Valentine's Day is a time to show a loved one how much you care, but the costs of traditional gifts such as jewelry and fine dining can get uncomfortably high -- and some people object to the commercialization and commodification of a day that's supposed to be about loving each other. Instead of plunking down dozens (or hundreds) of dollars for the holiday, try these gift ideas instead.
Photo gifts are a good way to give a unique gift without forking over too much hard-earned dough. Walgreens will put photos on a mug for a coffee lover for $12 or make them into a wall calendar for about $25, with each month highlighting a special memory. Many stores also have kiosks for uploading, ordering, and printing favorite shots that can be given as gifts in a matted frame.
Check out the local winery or brewery scene with a tour and a tasting. Wine- and beer-tasting events are often complimentary or relatively inexpensive and frequently begin (or end) with a tour of the facilities. Either book a tour on Valentine's Day or give a card with the promise of a romantic outing soon.
Being busy makes it difficult to really kick back and enjoy favorite pastimes. Giving a significant other a day to spend alone can be more valuable than expensive jewelry or giant bouquets of flowers. It might mean providing the space and time to indulge in a hobby, or taking the kids out to allow a warm bath and hours to read in absolute peace.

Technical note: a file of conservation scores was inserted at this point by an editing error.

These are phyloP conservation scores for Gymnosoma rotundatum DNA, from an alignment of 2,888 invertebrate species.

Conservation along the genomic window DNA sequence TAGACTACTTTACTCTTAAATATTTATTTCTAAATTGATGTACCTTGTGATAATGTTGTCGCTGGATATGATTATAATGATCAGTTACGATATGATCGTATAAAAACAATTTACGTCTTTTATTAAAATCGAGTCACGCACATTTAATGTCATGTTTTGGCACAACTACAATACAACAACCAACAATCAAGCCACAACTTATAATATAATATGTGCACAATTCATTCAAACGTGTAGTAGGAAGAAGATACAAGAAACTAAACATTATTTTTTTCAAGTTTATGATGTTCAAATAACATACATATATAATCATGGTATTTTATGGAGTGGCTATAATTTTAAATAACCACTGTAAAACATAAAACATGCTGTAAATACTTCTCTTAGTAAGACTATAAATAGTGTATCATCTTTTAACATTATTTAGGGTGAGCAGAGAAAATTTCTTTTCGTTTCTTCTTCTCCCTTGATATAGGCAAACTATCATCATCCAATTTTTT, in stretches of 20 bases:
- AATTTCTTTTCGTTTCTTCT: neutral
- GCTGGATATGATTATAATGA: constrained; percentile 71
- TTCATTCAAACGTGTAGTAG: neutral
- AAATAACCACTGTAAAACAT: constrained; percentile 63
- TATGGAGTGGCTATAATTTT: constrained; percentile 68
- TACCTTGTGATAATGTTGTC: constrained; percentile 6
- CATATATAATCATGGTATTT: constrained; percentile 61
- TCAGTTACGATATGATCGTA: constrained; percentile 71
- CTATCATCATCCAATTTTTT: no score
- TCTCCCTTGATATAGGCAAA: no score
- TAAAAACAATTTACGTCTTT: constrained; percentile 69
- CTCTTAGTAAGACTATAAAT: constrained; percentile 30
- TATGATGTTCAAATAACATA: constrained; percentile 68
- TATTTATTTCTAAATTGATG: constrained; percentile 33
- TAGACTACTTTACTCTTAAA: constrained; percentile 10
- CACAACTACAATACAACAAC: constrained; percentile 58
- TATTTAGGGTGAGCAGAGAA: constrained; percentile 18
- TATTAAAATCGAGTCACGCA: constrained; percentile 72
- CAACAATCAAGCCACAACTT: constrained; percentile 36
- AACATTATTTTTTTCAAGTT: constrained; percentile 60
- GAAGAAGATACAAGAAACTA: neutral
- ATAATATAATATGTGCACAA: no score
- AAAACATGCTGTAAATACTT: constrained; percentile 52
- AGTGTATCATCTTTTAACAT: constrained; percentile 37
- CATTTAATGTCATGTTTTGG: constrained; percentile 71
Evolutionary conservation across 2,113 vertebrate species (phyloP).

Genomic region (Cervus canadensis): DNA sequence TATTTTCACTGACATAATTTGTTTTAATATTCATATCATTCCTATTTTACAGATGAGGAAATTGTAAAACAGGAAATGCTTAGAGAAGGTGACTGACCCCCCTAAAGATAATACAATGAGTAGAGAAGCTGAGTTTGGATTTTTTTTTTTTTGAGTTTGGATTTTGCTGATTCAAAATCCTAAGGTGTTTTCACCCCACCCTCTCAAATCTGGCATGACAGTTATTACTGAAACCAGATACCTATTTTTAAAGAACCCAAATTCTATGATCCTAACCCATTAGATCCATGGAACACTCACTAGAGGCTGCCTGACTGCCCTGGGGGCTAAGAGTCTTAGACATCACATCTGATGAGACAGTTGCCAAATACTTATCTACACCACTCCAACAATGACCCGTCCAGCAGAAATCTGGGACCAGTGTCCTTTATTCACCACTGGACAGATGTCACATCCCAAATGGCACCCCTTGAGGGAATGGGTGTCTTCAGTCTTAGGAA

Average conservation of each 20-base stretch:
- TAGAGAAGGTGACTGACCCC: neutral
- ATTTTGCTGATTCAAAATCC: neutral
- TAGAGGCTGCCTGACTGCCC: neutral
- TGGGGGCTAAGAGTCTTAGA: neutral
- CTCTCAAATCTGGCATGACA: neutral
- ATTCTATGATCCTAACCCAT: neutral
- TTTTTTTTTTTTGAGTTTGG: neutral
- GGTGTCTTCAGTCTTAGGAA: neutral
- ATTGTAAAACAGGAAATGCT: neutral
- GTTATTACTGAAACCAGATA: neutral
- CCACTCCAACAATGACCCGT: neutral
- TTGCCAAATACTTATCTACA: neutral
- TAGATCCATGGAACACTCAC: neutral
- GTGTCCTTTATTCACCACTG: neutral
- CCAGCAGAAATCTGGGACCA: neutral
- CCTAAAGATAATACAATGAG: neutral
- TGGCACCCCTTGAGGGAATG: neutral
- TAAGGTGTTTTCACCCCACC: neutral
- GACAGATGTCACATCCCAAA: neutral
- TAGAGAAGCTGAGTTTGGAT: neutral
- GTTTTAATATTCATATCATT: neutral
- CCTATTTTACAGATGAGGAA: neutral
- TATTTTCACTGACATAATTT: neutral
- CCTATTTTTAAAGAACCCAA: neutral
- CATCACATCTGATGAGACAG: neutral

When a relationship has advanced to cohabitation, it's likely both partners have settled into doing certain chores around the house -- perhaps one does the dishes and the other tackles the laundry. For Valentine's Day, take on all the chores, ideally as a surprise. This can score a lot of points when a partner returns from work or an errand to find all the housework already done.
First-run movies can be expensive, although costs vary widely from city to city. Add drinks and snacks for two, and the price tag in a place like New York could be $40 or more for a few hours of fun. Instead, look for theaters that specialize in second-run films and charge considerably less, or hit a new-release matinee that doesn't cost quite so much but is still a step up from watching Netflix on the couch.
If you're not up for a night at the movies (or it really isn't in the budget), create a home movie theater experience. The local library likely has a decent DVD movie selection, and Redbox offers more recent releases for only $1.50. Grab a box of microwave popcorn, buy a few $1 boxes of movie theater candy, and grab a 2-liter bottle of soda, or even a six-pack of beer. You'll save some cash by staying in while still enjoying a movie and snacks.
Thrift stores have some impressively low prices not only on tired clothing and household goods but also on unique finds such as vintage dishes, estate jewelry, and treasured books. With enough knowledge of the recipient's taste and some time digging around, some really special (or hilariously quirky) gifts can be found for pennies on the dollar.